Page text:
About the same time that America’s Captain Kirk blasted off into space recently, we were enjoying his namesake here in the gardens at JLBG. Crinum kirkii is a fantastic dwarf crinum lily to only 18″ tall, that is sadly almost never seen in commerce. Full disclosure…Crinum kirkii was actually named for botanist Sir John Kirk, who found and sent this previously undescribed species from his outpost in Zanzibar to Kew Gardens in 1879.
Crinum kirkii has thrived for us here in Zone 7b since 2012. Our plants of this African species are from Tanzania. Perhaps one day, we can produce enough of these to share.
Here is a future introduction for Plant Delights, a 2018 Wilkes County, Georgia collection of a dwarf, compact form of our native frost aster, Aster pilosus (Symphyotrichum pilosum), collected by our research staff, Zac Hill and Jeremy Schmidt. It’s looking rather impressive in the trial garden this week, 30″ tall x 5′ wide.
Trolls and trolling are generally associated with something unpleasant, so it’s quite bizarre to have such a name associated with an amazingly delightful plant. Gingko biloba ‘Troll’ is a superb dwarf gingko with lacy textured leaves that has been quite a star here at JLBG. Our six-year-old plant is now 3′ tall x 3′ wide as of this week.
We trial several hundred newly developed plants each year, and most never grace the pages of a PDN catalog, either because of performance or a lack of uniqueness. One that has fascinated us is Dahlia ‘Grandalia Burgundy Improved’. With a height and spread of 20″, you’d swear that this dahlia had either been regularly clipped or sprayed with growth regulators, neither of which are the case. The gem has been looking quite incredible in the garden, as it moves into its third year of trial. Obviously, it’s a perennial here in Zone 7b, but would be tender farther north. We’d love to hear your thoughts..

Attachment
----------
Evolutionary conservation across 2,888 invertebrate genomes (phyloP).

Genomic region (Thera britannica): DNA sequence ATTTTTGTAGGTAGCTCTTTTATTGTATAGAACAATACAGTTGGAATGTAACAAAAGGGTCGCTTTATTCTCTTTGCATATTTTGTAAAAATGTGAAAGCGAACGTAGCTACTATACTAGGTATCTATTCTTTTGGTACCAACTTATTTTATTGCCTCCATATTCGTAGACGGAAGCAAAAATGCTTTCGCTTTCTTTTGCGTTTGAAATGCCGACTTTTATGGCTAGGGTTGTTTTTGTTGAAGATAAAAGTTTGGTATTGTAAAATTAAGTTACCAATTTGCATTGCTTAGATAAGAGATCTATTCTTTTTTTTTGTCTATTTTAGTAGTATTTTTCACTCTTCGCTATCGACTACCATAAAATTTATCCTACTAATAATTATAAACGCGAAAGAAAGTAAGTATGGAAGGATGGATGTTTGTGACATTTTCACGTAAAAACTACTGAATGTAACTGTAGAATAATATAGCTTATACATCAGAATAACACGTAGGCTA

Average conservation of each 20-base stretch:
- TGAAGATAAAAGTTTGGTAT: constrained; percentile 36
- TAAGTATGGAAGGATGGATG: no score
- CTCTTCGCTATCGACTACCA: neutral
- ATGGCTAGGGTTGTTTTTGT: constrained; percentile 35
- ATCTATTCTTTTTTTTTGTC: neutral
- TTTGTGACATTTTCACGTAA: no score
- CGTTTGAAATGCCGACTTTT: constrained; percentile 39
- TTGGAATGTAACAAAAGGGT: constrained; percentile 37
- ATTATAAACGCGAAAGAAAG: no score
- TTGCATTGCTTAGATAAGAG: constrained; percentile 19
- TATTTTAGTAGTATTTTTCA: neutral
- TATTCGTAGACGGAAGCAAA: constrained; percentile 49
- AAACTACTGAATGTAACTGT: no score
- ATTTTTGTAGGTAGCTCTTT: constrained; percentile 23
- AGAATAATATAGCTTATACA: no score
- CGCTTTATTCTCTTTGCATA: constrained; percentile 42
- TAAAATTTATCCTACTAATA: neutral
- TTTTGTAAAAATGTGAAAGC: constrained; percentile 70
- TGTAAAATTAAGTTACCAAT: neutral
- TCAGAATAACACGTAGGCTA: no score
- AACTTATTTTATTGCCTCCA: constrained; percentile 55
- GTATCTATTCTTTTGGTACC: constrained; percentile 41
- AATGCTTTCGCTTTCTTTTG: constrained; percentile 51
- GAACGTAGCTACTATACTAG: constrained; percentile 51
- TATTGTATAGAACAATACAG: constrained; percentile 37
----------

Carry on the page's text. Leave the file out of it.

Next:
We recently visited conifer collector Bruce Appeldoorn at his nursery in the tiny town of Bostic, west of Charlotte, NC. Not only are the gardens amazing, but Bruce has transitioned from his career in landscape design/installation, to an amazing dwarf conifer nursery. He now sits atop the throne, having what is almost certainly the top conifer nursery in the Southeast US. Most everything is propagated here from either cuttings or grafting. He is part of a small contingent of regional broom hunters, who seek out and graft dwarf witches broom mutations from area pine trees. You can find out more about how to visit or order here.
While the focus of PDN is perennial plants, we have a strong woody plant focus in our surrounding botanic garden. A plant that’s really impressed us is a very dwarf form of our native yaupon holly, Ilex vomitoria ‘Oscar’, that was shared by Mobile, Alabama plantsman Marteen VanderGiessen. This is a photo of our 9 year old parent plant that’s never been sheared, forming a very tight 30″ tall x 44″ wide ball. Just think…native green meatballs with no pruning. We think this is so amazing, we’ve propagated a few to share with you in 2019.
Flowering now is our dwarf strain of Formosa lily from a seed collection at over 9000′ elevation in Taiwan. Lilium formosanum ‘Hehuan‘ stays at 2’ tall, and has lovely burgundy keeled flowers…delightful! It also comes true from seed.